Friday, October 10, 2008

Is It Socialism?

Rick Moran of Right Wing Nut House argues that Obama is not a a socialist. (Right Wing Nut House is meant to be an ironic name, as Moran is actually a pragmatist Republican, the type that has plagued the party at least since WWII. In the 1960's, Moran would have been a Rockefeller Republican calling Goldwater an "extremist.")

Calling Obama a “socialist” simply isn’t logical. He doesn’t share the belief that industries should be nationalized by the government or even taken over by the workers as many American Marxists espouse. He may not be as wedded to the free market as a conservative but he doesn’t want to get rid of it. He wants to regulate it. He wants “capitalism with a human face.” He wants to mitigate some of the effects of the market when people lose. This is boilerplate Democratic party liberalism not radical socialism.

I detest conservatives throwing around the words “socialism” and “Marxism” when it comes to Obama as much as I get angry when idiot liberals toss around the word “fascist” when describing conservatives. I’m sorry but this is ignorant. It bespeaks a lack of knowledge of what socialism and communism represent as well as an ignorance of simple definitions. Obama will not set up a government agency to plan the economy. He will not as president, require businesses to meet targets for production. He will not outlaw profit. He will not put workers in charge of companies (unless it is negotiated between unions and management. It is not unheard of in this country and the practice may become more common in these perilous economic times.).

An Obama presidency will have more regulation, more “oversight,” more interference from government agencies, more paperwork for business, less business creation, fewer jobs, fewer opportunities. It will be friendlier to unions, more protectionist, and will require higher taxes from corporations (who then will simply pass the tax bill on to us, their customers). But government won’t run the economy. And calling Obama a “socialist” simply ignores all of the above and substitutes irrationalism (or ignorance) for the reality of what an Obama presidency actually represents; a lurch to the left that will be detrimental to the economy, bad for business, but basically allow market forces to continue to dominate our economy.

Moran makes one mistake. He equates socialism with socialism on the communist plan. He forgets the fascist plan, which is what America is on. In the fascist plan of socialism, the means of production is left in the nominal ownership of private individuals. All government does is regulate it, along with all the other things Moran says Obama will do above.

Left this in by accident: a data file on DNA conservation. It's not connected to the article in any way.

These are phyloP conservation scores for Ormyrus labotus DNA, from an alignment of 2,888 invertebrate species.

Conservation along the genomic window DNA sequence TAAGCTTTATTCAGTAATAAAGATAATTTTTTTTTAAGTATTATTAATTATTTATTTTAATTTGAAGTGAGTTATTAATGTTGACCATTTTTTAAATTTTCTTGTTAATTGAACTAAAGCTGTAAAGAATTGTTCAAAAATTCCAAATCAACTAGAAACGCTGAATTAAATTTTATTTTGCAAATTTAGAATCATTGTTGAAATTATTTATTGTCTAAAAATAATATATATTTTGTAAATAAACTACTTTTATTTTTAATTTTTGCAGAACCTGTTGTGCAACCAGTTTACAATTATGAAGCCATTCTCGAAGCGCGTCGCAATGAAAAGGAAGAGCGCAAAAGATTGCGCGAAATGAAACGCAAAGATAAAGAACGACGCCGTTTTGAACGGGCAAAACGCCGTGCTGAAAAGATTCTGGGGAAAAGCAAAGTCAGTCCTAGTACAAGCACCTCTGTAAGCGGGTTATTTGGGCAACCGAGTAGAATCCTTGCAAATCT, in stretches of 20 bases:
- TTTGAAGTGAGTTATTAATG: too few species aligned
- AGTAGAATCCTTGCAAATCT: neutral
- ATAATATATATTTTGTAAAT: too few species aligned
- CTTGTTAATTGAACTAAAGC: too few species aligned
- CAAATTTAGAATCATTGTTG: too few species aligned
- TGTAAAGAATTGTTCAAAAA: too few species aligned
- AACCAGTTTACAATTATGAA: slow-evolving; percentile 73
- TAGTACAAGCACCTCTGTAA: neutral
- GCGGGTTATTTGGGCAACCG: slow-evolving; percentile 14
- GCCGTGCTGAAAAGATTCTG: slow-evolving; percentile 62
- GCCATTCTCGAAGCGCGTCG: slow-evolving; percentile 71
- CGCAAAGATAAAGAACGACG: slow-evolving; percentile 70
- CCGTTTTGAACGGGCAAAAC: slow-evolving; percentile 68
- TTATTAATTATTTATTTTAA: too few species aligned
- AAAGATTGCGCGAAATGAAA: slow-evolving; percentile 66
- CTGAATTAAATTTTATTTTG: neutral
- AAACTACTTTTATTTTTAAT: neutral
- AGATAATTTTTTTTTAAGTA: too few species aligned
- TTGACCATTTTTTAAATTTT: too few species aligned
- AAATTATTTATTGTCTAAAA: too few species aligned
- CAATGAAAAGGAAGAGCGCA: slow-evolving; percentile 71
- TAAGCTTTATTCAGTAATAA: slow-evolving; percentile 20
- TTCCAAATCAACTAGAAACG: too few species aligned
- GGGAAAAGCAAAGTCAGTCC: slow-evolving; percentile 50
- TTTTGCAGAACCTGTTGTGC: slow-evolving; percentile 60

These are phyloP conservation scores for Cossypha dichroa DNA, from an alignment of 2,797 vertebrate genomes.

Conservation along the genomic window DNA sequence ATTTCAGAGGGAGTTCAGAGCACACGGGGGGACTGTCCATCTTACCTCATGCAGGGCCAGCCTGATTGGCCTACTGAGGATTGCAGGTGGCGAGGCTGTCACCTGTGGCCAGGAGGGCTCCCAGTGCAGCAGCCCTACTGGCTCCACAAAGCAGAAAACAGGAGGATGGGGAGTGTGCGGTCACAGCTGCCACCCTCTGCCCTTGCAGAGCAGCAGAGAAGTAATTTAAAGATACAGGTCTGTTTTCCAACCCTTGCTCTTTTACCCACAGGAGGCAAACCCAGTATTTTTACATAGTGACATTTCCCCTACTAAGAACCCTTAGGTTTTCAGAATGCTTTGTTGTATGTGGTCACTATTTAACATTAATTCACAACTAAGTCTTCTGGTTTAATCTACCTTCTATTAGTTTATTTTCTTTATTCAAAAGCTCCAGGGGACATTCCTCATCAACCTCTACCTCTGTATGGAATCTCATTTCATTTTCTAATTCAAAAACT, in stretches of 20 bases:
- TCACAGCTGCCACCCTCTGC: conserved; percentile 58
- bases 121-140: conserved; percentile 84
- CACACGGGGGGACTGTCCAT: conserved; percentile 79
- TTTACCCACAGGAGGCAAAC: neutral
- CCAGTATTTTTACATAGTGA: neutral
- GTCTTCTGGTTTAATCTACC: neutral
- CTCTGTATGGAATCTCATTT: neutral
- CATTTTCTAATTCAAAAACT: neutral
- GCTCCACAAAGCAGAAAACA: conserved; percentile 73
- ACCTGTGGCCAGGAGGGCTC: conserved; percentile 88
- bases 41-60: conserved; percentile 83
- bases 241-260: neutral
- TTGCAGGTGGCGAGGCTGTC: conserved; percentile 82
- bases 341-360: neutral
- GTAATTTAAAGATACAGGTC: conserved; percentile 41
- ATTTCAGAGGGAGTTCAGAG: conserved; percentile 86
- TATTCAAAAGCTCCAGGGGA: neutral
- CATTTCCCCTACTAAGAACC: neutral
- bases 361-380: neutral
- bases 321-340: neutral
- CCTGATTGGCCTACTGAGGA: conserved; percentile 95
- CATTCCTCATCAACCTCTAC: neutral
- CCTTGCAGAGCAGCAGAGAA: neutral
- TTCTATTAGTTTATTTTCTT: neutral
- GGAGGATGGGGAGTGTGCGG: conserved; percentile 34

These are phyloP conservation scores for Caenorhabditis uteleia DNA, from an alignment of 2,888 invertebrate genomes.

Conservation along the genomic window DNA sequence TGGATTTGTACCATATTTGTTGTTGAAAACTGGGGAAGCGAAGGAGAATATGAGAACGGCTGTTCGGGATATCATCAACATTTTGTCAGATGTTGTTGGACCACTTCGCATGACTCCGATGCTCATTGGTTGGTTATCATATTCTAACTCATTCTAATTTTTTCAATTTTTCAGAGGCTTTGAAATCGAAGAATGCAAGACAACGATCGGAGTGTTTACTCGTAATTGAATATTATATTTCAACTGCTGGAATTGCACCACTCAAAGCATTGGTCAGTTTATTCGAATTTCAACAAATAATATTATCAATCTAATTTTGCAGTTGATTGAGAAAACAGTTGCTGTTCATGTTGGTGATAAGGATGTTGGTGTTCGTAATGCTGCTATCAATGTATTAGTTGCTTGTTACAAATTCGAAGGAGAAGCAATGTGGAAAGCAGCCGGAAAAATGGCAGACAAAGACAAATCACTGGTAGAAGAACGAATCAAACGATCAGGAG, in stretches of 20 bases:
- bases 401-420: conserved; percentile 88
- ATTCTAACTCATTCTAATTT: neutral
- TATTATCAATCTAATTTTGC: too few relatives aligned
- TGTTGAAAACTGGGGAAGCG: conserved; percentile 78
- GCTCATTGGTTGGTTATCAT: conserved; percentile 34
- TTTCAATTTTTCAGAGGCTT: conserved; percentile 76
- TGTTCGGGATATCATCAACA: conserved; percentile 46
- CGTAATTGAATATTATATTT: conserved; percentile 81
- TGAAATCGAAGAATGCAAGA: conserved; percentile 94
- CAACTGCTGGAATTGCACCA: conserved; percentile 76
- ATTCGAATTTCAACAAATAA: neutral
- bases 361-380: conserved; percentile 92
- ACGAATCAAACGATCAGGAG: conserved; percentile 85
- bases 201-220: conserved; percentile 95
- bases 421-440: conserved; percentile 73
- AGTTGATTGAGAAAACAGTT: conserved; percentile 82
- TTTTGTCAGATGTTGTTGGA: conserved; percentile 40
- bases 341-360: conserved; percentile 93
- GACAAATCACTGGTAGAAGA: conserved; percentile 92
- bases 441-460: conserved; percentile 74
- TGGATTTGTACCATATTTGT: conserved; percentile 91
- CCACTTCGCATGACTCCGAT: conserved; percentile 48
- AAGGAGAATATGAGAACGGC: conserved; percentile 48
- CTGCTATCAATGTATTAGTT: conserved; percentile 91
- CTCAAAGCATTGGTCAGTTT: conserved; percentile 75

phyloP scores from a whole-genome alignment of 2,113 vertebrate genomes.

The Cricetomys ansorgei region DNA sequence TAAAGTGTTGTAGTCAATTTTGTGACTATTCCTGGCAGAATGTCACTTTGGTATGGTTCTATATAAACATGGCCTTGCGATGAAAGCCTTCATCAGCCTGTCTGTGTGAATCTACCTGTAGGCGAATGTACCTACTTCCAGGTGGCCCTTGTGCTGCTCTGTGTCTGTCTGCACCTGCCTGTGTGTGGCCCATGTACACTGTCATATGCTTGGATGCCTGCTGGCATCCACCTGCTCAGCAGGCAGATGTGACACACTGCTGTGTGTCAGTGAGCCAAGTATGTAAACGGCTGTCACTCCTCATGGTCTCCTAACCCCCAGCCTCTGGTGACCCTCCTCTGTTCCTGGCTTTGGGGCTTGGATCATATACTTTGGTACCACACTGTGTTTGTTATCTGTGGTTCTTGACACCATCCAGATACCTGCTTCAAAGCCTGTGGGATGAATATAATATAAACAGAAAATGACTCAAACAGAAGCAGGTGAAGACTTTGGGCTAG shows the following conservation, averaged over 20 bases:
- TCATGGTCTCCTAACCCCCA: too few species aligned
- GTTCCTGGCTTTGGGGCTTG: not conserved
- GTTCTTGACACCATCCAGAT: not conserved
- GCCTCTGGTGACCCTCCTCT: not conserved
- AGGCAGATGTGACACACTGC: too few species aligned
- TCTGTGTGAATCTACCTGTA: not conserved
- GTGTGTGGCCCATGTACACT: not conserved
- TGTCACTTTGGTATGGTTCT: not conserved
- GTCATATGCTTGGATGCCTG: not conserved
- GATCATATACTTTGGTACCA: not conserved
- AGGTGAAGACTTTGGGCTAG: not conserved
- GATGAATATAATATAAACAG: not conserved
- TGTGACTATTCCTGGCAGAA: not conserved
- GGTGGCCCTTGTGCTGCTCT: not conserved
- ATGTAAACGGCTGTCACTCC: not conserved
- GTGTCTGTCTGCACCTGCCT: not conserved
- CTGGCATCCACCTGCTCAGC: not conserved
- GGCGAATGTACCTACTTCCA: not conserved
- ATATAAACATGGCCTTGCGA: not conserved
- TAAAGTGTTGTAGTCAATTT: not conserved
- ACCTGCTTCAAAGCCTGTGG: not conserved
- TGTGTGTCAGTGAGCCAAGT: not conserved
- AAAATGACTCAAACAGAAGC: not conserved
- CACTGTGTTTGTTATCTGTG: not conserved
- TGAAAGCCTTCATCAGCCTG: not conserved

The fascist plan is attractive to American politicians because it is deceptive. They can get away with dictating the economy without actually seizing ownership. Moreover, they avoid responsibility and blame when things go wrong -- as they are doing in the current crisis, which was caused by government intervention, but is blamed on deregulation. When things go bad, socialists on the fascist plan depend on pragmatists like Moran to assure the "extremists" that everything is fine and all we're in for is a little more regulation. We can live with a little more regulation, right?

Ultimately, the mixed economy is unstable. Government intervention creates crises which lead to greater government intervention, which creates new crises which lead to further government intervention until the economy is controlled by the government in a de facto, if not de jure dictatorship.

As the welfare state grows, we become more and more accustomed to the loss of liberty. A man 100 years ago would certainly think the level of government intervention in the economy today is dictatorship. Benjamin Franklin said, "It would be thought a hard government that should tax its people one tenth part." Things have changed since the Enlightenment. We would now perceive a government that only taxed 10% of wages as almost laissez-faire.

As a piece in the UK's Telegraph, pointed out by Harry Binswanger on HBL, writes,

The maxim of the American writer and philosopher Ayn Rand came close to fulfilment before the denouement of Old Labour on May 3 1979: that the difference between a welfare state and a totalitarian state is a matter of time.


Jim May said...

Ann Althouse makes the same pedantic mistake as Moran.

I wrote in her comments that the superficial differences between socialism and progressivism (and communism, for that matter) amount to nothing more than taking different roads to the same destination.

Anonymous said...

Right you are, Myrhaf. Although, the mistake Moran makes is a HUGE one in my book. What he misses is that the conflation of socialism with its Communist variant only, in partnership with the fraudulent equation of Fascism with Capitalism, has allowed American Progressives who claim to oppose both precisely to foist Fascist corporatism on the nation while "nobody was looking" or at least not too closely. This is what the Progressive "middle way" is all about.

Patrick Joubert Conlon said...

My hunch is that Americans may follow what you call "the fascist plan of socialism" but not a Stalinist version. As I just wrote: